Patterns and Controls of Organic Matter Turnover between Ecosystem Types

The present magnitude of soil organic matter accumulation is a function of the balance between organic matter production and decomposition. The decomposition rate generally increases with increased temperature but decreases with soil water saturation at a level where permanent or periodic anoxic conditions are created. On the other hand, net primary production appears to be less affected by anoxia because most plant species in the wettest ecosystems are adapted to anoxic conditions. For instance, the vascular plants have aerenchymatous tissues, which lead atmospheric air from the canopy to the belowground, inundated plant parts, and the plants thereby avoid oxygen depletion (Chapin et al., 1996). The strong constraints on decomposition, but lower constraints on plant productivity in wet tundra, together with high proportions of sphagna of low decomposability, appears to be the main factors explaining the accumulation of soil C in, e.g., wet sedge tundra and arctic mires.

In contrast, it appears that the rates of C incorporation and C loss are much more balanced in the drier ecosystems, leading to low C sequestration, except in low arctic semideserts which have an even higher SOM-to-NPP ratio than the wet ecosystems (Table 2). This shift to high accumulation in the semideserts could be because of drought-limited decomposition, as decomposition rates generally decline below about 200% soil water content (Heal et al., 1981). Furthermore, dry tundra is dominated by slowly growing, evergreen dwarf shrubs with sclerophyllous tissues, which may increase the constraints on decomposition further and lead to the high organic matter accumulation. Indeed, the most productive ecosystem types in tundra are in areas with surface or subsurface flowing water, such as low arctic, riverside willow scrubs in which the tall shrubs have high biomass and high net primary production rate and the soil is rapidly turned over by the decomposers (see Table 2). Hence, the rate of the C cycle in this part of the hydrological gradient is high through a combination of favorable hydrological conditions and lifeform properties of the vegetation, which interact to keep both plant production and microbial decomposition rates high.

This strong hydrologic control on ecosystem structure and function coincides with observations in laboratory experiments of increased soil C turnover with decreasing soil water content and increased water table depth in wet and moist tundra (Billings et al, 1982; Johnson et al, 1996). Indeed, microcosm experiments have shown that water conditions, rather than temperature, exert the main control on C exchange, and that it is ecosystem respiration rather than photosynthesis that is affected (Johnson et al, 1996). However, if the depth to the water table increases and the soil dries, temperature becomes increasingly important for the C balance with large net C losses with increasing temperatures (Billings et al, 1982; Shaver et al, 1998). Also, reported net losses of C from tussock tundra during a series of dry and warm years (Oechel et al., 1993) indicate that the C exchange in moist tundra is controlled most strongly by respiration. For this reason, a wetter climate may increase C sequestration in present mesic and wet systems depending on the balance between precipitation and évapotranspiration. The greater C accumulation rate in the western Siberian tundra then in the east (Christensen et al, 1999) suggests that a combination of moister and warmer conditions may lead to substantially increased C accumulation, particularly in the coldest tundra regions.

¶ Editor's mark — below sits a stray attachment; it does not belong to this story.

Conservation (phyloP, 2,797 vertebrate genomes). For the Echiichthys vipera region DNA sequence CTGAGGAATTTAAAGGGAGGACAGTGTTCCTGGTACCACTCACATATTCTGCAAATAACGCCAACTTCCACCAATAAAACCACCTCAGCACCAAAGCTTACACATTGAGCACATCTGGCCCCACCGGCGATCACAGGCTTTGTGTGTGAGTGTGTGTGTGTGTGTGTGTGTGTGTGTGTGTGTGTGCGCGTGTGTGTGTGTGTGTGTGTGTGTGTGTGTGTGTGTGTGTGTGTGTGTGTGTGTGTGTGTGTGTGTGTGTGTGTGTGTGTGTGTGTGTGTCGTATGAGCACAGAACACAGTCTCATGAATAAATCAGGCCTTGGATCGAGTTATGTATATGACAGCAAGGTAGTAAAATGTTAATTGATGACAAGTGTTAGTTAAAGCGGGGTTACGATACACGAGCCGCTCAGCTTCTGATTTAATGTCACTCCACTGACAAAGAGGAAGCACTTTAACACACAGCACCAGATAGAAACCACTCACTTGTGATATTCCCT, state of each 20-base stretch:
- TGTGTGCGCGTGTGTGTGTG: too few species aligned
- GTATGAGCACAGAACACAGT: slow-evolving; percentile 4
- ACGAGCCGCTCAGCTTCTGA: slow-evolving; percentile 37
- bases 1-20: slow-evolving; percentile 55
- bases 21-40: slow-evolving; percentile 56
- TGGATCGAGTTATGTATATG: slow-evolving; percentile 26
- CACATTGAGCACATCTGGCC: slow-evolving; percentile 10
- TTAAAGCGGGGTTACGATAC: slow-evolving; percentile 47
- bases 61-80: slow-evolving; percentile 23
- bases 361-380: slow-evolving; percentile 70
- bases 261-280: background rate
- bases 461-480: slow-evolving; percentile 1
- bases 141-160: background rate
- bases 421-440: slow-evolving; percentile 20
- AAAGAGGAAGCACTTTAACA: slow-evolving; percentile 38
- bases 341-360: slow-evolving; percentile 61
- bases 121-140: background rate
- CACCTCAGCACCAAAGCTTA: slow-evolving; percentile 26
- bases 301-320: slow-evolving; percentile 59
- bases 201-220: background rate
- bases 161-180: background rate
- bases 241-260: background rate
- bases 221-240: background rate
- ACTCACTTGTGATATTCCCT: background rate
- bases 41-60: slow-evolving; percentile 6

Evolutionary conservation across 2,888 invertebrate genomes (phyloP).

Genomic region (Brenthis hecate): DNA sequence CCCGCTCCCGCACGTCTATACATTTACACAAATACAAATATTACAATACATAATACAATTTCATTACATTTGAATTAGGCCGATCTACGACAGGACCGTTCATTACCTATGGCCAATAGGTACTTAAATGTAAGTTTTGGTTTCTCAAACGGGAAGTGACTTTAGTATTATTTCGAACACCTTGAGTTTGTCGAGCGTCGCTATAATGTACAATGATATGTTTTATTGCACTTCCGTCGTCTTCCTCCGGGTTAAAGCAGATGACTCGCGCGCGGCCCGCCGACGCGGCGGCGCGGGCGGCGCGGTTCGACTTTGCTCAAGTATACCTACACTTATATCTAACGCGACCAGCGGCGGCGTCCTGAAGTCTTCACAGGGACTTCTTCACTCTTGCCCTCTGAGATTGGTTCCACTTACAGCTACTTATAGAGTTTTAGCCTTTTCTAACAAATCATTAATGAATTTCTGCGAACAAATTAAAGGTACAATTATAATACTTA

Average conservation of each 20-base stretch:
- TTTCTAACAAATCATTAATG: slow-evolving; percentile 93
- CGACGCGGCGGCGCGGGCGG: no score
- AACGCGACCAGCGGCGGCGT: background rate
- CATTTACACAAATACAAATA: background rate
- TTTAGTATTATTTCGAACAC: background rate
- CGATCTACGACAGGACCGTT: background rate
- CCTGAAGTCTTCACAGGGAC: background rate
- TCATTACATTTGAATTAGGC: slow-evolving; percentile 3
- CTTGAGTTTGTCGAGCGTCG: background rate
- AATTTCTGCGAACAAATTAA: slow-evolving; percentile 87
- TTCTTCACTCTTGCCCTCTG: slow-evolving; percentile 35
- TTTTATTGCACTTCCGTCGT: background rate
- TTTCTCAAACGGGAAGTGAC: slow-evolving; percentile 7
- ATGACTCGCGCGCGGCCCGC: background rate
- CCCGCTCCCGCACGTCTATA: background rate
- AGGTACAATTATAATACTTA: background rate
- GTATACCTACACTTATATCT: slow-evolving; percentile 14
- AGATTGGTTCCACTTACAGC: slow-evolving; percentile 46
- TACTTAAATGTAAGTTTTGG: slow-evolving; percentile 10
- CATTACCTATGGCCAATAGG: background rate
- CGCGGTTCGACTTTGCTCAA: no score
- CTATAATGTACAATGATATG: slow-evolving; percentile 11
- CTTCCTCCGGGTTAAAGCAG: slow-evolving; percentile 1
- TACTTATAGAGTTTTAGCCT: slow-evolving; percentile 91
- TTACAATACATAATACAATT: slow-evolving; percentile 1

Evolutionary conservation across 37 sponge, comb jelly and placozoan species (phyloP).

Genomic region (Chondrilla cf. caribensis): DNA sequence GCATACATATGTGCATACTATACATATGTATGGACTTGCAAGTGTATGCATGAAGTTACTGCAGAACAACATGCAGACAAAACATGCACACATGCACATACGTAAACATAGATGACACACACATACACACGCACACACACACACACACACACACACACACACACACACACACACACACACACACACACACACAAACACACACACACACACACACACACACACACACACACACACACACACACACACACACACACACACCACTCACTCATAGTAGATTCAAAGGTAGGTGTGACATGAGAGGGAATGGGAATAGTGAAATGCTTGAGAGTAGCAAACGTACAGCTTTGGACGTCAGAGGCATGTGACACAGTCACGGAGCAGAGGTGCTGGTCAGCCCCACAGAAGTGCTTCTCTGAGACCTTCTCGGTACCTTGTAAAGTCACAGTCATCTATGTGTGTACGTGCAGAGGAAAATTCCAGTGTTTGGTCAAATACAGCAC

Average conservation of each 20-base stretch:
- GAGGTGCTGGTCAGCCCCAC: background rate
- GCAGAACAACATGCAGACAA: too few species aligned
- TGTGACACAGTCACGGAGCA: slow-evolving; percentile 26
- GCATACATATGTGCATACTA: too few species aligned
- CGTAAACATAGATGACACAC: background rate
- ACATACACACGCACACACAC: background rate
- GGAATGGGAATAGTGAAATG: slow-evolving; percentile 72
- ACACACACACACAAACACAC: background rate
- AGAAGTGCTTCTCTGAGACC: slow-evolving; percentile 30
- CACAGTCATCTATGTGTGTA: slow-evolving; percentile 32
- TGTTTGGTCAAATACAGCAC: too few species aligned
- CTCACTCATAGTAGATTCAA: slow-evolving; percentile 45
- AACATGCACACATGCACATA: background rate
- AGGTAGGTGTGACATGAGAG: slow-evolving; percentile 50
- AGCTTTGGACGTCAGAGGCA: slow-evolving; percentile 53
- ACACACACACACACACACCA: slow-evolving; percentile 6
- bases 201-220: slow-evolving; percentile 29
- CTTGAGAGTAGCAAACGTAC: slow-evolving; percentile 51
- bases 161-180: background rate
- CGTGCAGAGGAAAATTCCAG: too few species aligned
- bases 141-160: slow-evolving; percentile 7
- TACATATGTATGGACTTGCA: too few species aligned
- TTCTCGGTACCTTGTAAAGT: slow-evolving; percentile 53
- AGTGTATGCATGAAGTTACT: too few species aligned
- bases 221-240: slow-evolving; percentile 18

Dry tundra may be regulated differently because the low soil water content might limit decomposition (Ileal et al., 1981; Oberbauer et al. 1996). However, it is uncertain to what extent observed low rates of CO, fluxes in dry tundra are due to reduced respiration in microorganisms versus that in plants (Illeris and Jonasson, 1999). In spite of this uncertainty, it appears that predicted changed climatic conditions in the Arctic (IPCC, 1996) can lead to both decreased and increased C sequestration by different arctic ecosystems. It also appears that the same change of environmental conditions may have different effects across ecosystem types and could even lead to different directions of the changes in C balance between neighboring systems.

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